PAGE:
CAPE TOWN, South Africa — Catholic aid workers from Niger’s poorest areas have moved north to help migrants in Agadez, the city that serves as the jump-off point for the trek across the Sahara Desert toward Europe.
“We need to help people understand what they are getting into, and provide them with alternatives,” said Caroline Agalheir, Catholic Relief Services’ program manager in Niger.
“Young men mostly ask for training in welding,” she said in a mid-February phone interview from Niamey, Niger’s capital. Agalheir said by providing short, intensive courses as well as some basic materials, “we enable people to earn an income through making chairs, window bars, gates and other metal work.”
About 90 percent of the migrants from West and Central African countries who pass through Agadez are men. Those who attend the training classes are able to teach others their newly acquired skills as well as set up shop, Agalheir said.
Niger is a vast, largely desert nation to the north of Nigeria. Most of Niger’s 20 million people live in the South of the country, which is at the bottom of the U.N.’s Human Development Index and faces severe malnutrition and other poverty-induced health problems, Agalheir said.
Agadez, a “sprawling city with beautiful architecture, sun-dried mud homes and a mosque built in the 1500s,” was an important tourist hub in the Sahara, said Michael Stulman, Catholic Relief Services’ regional information officer for West and Central Africa.
But with porous borders and increasing instability in neighboring countries, tourism has dropped off dramatically, he said, noting that residents who in the past had worked in tourism-related activities are now involved in smuggling people across borders.
“We facilitate open-forum discussions to raise awareness about the dangers involved in getting to Europe,” Agalheir said, noting that “often a returned migrant will speak about the realities of crossing the desert and the sea.”
More than 180,000 migrants crossed the Mediterranean from North Africa to Italy in 2016. Since late 2015, the European Union has been working with the governments of Niger and other African countries to curb the crossings.
The authorities “hope what they are doing will reduce the number of migrants but, in fact, it just makes the journey more expensive and more dangerous” for those who are determined to go, Agalheir said.
Instead of using main roads, trucks carrying migrants try to escape police detection by going through unfamiliar parts of the desert, often getting lost or running out of gas. Many people die of dehydration, starvation and exposure, she said.
“More income-generating opportunities need to be created in migrants’ countries of origin,” Agalheir said, noting that “issues of migration are getting more attention now, but the desire to find a better life is not new.”
For centuries, Agadez has played host to people on the move and “migration is a normal part of life in this region,” she said.
People from Senegal, Guinea-Bissau, Mali, Benin, Nigeria and other countries routinely move to another city or country to work for some months of the year.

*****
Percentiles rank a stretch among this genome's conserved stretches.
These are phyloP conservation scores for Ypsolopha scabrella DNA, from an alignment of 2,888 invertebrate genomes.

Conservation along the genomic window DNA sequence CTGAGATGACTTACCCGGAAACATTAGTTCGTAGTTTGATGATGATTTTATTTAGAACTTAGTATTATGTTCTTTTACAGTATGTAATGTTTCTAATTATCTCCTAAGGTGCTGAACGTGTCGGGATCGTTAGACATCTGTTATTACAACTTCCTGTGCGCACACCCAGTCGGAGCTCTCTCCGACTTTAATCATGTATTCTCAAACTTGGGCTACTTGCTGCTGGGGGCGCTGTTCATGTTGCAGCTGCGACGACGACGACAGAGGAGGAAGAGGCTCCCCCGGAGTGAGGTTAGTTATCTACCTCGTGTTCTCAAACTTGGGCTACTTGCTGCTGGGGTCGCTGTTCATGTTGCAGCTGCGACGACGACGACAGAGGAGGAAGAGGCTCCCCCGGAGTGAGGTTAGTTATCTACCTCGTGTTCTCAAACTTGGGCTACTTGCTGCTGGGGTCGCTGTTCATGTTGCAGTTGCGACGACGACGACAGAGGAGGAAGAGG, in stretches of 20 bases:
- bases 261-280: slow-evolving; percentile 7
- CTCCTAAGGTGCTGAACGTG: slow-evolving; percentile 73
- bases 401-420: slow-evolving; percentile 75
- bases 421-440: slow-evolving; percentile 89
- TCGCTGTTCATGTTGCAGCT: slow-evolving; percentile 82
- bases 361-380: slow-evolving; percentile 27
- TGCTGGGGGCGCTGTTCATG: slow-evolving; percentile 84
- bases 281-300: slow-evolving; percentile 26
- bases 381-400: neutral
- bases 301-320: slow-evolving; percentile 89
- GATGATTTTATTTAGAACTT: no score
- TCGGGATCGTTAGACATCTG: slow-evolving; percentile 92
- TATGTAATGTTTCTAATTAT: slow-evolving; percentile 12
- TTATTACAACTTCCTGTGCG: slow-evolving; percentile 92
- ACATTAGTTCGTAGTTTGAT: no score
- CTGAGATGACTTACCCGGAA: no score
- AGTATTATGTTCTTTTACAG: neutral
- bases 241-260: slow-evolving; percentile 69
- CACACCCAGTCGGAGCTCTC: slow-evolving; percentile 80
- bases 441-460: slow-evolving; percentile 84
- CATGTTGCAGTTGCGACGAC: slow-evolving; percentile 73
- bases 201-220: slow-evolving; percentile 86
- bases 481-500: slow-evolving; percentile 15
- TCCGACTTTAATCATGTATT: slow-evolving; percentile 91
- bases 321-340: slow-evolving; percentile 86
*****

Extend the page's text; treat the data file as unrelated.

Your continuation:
“Some from farming areas plant at home for four months and then move to find work where there is a different agricultural cycle,” she said.
The desire to move has been exacerbated by climate-induced changes to agricultural patterns, “and we are looking for ways to enable farmers not to give up,” Agalheir said.
Groups of women in Agadez have asked Catholic Relief Services for lessons in how to dry food so it can be stored effectively, she said.
“A woman with a baby on her back told me with great pride what she and other Christian and Muslim women in her group had learned about drying carrots, onions, green beans and peppers, and packaging them into convenient quantities to use at home or to sell,” she said.
Locals as well as migrants in Agadez have “different backgrounds of education and skills, which makes it tricky to decide what kinds of skills training to offer,” Stulman said.
“At present we are focusing on those without professional training and plan to extend the types of skills training we offer,” he said.
“Our haircutting courses are popular,” Agalheir said, noting that migrants are given starter kits to take to their home countries in the hope that they will generate an income for themselves and their families.
Also, “it doesn’t take a lot to set up an informal restaurant when you’ve been taught how to prepare food and have some equipment,” she said.
For many women attending the training courses in Agadez, “this is the first time they have had an opportunity to generate their own income,” Agalheir said.
“Most women in Niger go from their father’s house to their husband’s house, and so to be able to earn on their own is revolutionary,” she said, noting that she has seen women in the groups “form strong friendships and grow in self-esteem.”
With social cohesion a major focus of Catholic Relief Services’ work in Niger, where more than 90 percent of the population is Muslim, training courses in Agadez always include Christians and Muslims, Agalheir said.
“The justice and peace work we began in 2012 has led to strengthened ties between religious leaders in Agadez,” she said, noting that the leaders “increasingly use radio and television to dispel myths and rumors that could cause conflict and division.”